The OB was sealed at the end of the war, but sometime after, the quarry was worked by machine and one of the
diggers knocked a hole through the side of the OB. Albert Pitcher, son of patrol member Charlie, remembers the
bunker in this state as a schoolboy. This has caused the OB to subsequently collapse to its current state.
During the war, the immediate area was much more heavily wooded than is the case now, This would have provided
cover for accessing the OB, most probably from one of the footpaths that cross the hill into which the quarry had
Charlie Pitcher, great grandson of the patrol member also named Charlie Pitcher, stands in an entrance to the
second Long Bredy bunker. This is just over 2 feet wide and possibly represents the emergency escape exit. If so it
would likely connected to a short tunnel and disguised flap door, or false cliff face. He is standing on what is
estimated to be 3 to 4 feet of soil filling the remains of the OB. The area where the entrance shaft is thought
likely to be, out of shot to the left of this picture, has been covered by a subsequent landslip. In the bottom
right of the photo is part of a joining piece for pipes that may have formed part of the ventilation system.
Up against the back wall are the remains of what may be a wooden bunk. There is a vertical wooden post still in
place and longer wooden timber with corroded fragments of chicken wire and finer wire mesh. Similar materials are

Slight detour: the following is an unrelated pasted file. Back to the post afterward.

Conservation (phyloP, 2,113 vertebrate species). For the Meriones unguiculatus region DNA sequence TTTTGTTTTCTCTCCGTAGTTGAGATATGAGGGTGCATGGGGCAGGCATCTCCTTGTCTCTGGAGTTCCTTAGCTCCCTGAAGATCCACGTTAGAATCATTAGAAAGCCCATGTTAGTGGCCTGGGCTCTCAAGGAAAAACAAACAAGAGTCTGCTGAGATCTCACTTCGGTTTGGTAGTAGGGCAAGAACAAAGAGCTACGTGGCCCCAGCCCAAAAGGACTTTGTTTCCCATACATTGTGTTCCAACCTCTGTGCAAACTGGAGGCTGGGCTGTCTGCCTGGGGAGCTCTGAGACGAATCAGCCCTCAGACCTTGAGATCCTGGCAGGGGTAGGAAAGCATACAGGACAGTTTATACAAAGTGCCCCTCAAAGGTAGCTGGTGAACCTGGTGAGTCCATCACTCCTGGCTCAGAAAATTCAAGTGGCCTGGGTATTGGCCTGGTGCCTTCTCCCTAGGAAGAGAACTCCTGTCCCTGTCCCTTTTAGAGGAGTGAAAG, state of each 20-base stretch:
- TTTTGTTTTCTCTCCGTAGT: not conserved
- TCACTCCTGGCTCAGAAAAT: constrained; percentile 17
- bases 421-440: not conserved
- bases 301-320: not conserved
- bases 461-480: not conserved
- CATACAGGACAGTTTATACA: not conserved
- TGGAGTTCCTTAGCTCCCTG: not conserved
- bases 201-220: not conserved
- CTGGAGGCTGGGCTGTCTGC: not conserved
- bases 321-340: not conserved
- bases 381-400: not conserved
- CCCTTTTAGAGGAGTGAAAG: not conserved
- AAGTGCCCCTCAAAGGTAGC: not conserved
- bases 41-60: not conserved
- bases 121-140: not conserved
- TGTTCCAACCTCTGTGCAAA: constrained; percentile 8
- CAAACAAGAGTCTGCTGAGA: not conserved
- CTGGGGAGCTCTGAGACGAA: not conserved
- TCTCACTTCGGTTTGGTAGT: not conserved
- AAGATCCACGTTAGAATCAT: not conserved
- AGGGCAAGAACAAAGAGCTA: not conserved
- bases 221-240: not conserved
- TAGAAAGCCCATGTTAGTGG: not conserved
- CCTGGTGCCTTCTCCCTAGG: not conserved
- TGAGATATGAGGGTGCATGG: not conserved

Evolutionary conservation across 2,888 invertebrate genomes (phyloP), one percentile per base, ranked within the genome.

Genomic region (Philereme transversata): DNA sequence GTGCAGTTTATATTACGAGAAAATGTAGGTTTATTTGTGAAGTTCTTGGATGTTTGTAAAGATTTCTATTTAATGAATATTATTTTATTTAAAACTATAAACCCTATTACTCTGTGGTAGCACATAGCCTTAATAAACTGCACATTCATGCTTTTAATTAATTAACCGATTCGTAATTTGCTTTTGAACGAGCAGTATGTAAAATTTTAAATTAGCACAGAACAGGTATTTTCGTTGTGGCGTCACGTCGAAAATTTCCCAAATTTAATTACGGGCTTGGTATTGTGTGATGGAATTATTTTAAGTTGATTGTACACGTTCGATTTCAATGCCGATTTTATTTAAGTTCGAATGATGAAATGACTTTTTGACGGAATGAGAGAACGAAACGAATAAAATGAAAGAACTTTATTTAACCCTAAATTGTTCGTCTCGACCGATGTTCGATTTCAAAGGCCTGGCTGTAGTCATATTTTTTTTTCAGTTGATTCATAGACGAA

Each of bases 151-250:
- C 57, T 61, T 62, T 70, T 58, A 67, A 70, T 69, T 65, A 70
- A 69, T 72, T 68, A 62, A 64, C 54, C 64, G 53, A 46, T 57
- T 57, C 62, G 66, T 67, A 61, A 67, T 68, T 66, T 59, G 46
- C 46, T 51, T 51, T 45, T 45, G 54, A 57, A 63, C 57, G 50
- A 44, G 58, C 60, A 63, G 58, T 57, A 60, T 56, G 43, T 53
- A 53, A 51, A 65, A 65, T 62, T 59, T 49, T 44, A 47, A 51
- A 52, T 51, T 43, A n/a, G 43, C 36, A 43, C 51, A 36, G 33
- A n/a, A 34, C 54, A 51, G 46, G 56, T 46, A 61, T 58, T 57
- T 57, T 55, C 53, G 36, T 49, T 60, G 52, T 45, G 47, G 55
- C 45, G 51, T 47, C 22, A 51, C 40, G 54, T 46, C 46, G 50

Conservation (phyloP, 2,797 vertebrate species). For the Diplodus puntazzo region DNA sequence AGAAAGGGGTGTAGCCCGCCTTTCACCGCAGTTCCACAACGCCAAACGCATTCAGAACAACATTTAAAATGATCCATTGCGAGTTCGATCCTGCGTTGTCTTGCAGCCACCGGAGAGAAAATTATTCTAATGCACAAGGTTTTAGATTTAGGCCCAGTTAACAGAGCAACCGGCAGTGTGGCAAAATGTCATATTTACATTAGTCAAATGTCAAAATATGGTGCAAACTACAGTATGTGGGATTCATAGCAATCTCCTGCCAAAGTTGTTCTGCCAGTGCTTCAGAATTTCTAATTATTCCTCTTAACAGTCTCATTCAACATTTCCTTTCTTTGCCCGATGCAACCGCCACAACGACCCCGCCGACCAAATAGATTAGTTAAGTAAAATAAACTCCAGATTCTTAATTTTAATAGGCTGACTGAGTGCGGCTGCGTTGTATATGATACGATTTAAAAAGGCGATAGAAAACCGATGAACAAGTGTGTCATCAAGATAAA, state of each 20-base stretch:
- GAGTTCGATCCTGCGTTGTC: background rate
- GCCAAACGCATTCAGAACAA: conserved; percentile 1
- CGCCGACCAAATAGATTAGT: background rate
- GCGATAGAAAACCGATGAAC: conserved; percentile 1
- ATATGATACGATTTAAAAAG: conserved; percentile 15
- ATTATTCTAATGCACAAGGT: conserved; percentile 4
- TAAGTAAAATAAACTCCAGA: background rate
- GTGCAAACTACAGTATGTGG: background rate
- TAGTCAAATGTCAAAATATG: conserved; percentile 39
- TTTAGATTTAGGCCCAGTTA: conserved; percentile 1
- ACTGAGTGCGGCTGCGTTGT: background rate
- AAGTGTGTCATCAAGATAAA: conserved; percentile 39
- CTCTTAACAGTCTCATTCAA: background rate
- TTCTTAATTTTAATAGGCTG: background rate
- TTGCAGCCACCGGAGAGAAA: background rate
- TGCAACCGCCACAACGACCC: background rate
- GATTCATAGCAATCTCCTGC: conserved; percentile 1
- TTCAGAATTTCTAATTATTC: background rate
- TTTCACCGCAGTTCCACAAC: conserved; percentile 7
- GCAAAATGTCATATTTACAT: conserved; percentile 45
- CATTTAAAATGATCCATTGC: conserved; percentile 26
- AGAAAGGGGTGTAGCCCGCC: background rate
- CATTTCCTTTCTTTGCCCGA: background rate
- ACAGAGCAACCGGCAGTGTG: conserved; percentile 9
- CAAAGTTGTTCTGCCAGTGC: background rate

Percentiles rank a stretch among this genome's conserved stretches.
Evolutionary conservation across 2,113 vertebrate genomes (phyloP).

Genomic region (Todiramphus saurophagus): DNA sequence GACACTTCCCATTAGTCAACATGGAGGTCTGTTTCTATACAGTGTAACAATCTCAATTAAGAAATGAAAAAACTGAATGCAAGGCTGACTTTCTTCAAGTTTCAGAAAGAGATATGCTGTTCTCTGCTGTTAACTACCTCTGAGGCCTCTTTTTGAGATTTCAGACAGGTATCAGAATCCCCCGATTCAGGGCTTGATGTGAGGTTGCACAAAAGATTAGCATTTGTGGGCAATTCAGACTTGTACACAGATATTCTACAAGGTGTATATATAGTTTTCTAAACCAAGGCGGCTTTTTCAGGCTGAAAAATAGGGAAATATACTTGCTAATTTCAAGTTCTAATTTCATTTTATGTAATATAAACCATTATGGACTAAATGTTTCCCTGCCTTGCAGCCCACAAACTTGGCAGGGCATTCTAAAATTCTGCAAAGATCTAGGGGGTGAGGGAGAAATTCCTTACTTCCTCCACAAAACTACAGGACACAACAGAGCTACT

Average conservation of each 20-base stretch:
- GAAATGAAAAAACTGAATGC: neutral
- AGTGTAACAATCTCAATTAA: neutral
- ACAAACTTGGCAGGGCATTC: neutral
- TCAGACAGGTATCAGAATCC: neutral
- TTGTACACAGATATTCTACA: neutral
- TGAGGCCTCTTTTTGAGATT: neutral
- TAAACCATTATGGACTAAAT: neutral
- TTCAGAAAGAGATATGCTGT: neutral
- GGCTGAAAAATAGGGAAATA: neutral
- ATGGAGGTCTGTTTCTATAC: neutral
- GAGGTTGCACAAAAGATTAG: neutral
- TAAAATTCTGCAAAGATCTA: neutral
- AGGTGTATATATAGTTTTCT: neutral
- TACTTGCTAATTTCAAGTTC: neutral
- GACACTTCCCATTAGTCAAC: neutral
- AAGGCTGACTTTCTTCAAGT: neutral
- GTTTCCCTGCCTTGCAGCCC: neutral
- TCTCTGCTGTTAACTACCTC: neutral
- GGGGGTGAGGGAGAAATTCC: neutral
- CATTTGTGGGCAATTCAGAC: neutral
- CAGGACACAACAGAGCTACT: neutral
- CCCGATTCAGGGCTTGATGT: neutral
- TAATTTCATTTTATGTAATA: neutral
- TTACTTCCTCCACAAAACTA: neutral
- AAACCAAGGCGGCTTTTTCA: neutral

seen forming bunks in other OBs.
A close up of the corner of the OB. Bricks have been used edge on to support the corrugated iron on the back
wall of the OB, with more bricks used normally to create a gentle curve for the roof down to the front wall. The
hollow concrete block laid on its side is seen in other OBs to provide
access through the wall to ventilation pipes. None could be identified, though there is soft sand at the end of
these, suggesting they may have been moved by erosion.
The patrol received the usual training in explosives. Charlie Pitcher recounted to his family how he had learnt
to fell trees across the road to block them. He never mentioned going to Coleshill or Duntish Court.
The patrols in this area are spread along the sides of the A35, the main East-West route through Dorset,
suggesting that this was a major target. It is also likely that large houses taken over by the Germans would also
have formed targets. There were fewer obviously military targets in this rural part of Dorset.
In common with a good number of Auxiliers in other parts of the country, the Long Bredy patrol were approached
to see if they would be willing to be dropped behind enemy lines in France and carry out their sabotage activities
there. They were later told that they were too valuable in their reserved occupations for this to have been
progressed. It may be that there was confusion around the approach by the SAS to Auxiliary Units to recruit men for
its expanding regiment.
Charlie Pitcher also appeared in a couple of television
pieces about his long life in the area. He never mentioned his Auxiliary Units service in these though!
National Archives WO 199/3390, 199/3391, 1911 Census, Interviews by John Pidgeon with patrol members Les Sorrell
and Bill Salisbury, Additional information from Albert Pitcher, son of patrol member Charlie, and Albert’s son